What’s in a band’s name?
Whether the Moody Blues were actually either moody or blue when they chose their moniker is unclear.
But their performance on stage remains a joy to behold.
Even after 40 long years together, they seem fresh and relevant. Earning several standing ovations from the packed house on this last night of their current tour, the Moodies’ professionalism and
upbeat energy was superb.
They look in fine form and sound brilliant, playing to an audience which included a goodly number who must have first listened to this band in the days when they appeared complete with Mexican
drooping moustaches and flower power shirts and several now absent personnel.
The current Moody Blues focuses on original players – Justin Hayward on lead guitar, John Lodge on bass, and drummer Graeme Edge, together with clarinet, keyboards, percussion, and female vocalist
support, served up a selection from their many experimental styles albums right up to their obviously-aimed-for-the-Christmas-market latest, called December.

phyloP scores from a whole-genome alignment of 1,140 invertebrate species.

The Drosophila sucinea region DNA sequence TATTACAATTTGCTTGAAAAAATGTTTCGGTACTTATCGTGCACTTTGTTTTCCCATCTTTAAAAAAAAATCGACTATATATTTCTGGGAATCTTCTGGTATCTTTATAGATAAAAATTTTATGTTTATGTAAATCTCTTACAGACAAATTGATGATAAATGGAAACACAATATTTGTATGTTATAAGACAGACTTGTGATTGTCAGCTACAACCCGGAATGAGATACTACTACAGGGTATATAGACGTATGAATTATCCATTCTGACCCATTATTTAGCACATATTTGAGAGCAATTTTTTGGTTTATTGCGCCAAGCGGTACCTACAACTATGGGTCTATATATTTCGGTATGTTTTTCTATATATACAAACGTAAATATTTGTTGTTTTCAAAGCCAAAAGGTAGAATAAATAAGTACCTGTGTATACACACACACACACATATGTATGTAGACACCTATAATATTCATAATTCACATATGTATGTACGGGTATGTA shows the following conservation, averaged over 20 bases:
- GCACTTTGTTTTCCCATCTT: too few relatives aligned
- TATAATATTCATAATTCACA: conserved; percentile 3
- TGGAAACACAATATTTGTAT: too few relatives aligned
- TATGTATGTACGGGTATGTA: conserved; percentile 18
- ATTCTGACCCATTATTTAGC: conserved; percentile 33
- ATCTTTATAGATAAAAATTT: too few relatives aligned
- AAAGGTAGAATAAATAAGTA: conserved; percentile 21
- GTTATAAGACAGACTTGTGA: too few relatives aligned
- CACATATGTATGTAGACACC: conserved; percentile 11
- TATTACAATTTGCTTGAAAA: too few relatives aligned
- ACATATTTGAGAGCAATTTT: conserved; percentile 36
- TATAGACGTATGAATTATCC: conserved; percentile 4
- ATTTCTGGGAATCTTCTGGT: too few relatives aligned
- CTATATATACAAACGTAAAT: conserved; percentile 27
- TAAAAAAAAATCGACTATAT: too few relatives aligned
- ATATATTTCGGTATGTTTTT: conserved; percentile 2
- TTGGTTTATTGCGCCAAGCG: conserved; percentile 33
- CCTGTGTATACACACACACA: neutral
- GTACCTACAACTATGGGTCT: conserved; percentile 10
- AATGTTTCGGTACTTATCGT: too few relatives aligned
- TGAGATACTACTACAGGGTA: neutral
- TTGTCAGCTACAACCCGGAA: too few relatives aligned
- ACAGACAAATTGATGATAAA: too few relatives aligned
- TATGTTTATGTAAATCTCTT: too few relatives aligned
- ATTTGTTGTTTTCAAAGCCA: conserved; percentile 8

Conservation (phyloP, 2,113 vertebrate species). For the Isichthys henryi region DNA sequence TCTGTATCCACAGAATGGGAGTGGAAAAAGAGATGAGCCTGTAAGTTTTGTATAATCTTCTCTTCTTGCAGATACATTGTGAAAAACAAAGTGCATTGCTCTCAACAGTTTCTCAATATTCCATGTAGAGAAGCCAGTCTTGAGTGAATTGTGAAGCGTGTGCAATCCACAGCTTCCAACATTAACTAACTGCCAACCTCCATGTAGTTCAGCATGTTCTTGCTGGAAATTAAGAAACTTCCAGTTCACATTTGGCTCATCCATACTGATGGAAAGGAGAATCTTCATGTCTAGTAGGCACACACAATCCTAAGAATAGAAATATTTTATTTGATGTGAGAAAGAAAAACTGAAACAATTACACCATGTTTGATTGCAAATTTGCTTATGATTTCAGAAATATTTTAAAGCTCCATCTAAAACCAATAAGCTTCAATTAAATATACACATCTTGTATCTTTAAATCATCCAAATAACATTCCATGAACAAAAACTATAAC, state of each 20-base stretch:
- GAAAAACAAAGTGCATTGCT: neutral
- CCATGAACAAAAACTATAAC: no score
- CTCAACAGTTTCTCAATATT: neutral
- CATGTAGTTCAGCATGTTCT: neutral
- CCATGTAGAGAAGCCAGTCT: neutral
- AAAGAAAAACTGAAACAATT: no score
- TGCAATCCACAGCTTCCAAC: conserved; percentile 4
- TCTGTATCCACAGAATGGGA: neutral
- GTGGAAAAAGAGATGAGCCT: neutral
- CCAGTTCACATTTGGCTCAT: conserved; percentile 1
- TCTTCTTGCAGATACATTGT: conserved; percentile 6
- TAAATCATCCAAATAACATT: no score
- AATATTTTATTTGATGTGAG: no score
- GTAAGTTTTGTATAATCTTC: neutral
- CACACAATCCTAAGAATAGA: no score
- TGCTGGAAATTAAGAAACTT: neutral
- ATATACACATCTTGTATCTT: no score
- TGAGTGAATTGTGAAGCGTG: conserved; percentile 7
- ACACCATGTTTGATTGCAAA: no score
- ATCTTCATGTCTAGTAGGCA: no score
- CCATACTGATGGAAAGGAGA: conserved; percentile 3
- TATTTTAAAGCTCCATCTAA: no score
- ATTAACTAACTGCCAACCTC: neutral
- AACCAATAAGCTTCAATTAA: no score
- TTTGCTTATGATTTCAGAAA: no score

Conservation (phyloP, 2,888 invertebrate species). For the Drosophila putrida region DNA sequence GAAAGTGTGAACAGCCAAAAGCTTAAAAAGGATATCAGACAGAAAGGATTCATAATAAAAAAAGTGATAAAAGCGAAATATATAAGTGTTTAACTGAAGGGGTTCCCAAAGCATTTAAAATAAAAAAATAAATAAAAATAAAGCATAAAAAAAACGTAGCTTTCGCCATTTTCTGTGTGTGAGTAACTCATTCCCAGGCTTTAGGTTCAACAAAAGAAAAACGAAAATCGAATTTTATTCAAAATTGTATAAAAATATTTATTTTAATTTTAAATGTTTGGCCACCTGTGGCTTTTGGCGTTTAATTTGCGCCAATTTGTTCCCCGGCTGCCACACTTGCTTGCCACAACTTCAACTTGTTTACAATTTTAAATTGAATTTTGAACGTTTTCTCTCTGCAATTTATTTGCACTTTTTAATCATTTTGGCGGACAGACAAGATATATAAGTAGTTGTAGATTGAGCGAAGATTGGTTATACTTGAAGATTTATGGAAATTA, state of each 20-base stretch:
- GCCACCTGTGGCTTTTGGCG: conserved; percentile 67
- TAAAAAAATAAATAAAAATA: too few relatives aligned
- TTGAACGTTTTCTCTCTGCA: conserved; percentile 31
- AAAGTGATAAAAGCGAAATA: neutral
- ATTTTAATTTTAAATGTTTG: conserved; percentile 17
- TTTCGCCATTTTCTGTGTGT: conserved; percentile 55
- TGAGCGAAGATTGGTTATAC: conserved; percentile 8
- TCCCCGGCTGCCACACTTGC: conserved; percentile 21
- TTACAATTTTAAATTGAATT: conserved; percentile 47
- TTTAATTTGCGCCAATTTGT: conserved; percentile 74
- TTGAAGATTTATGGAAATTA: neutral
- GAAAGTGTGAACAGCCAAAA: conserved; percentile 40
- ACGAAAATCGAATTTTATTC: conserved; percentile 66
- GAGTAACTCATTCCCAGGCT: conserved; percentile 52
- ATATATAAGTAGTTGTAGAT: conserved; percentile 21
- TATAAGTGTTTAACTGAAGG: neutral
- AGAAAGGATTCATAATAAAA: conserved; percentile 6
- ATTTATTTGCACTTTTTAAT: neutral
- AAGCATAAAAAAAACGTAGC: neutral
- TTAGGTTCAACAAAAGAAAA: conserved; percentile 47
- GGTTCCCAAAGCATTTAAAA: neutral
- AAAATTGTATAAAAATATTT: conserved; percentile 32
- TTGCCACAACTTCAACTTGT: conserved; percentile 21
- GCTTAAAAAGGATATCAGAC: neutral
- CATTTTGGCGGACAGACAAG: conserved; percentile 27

The harmonising was top quality, and the racing guitar solos from Hayward were inspired – on Just a Singer in a Rock and Roll Band, it was reminiscent of Carlos Santana.
Other highlights included Tuesday Afternoon, Somewhere, and Higher and Higher dedicated to the first Moon Landing, spotlighting the zestful Graeme Edge – looking like Bill Oddie’s bigger brother –
doing an over-the-moon dance.
And you couldn’t, of course, end the night without Nights in White Satin, their haunting hypnotic classic tour de force.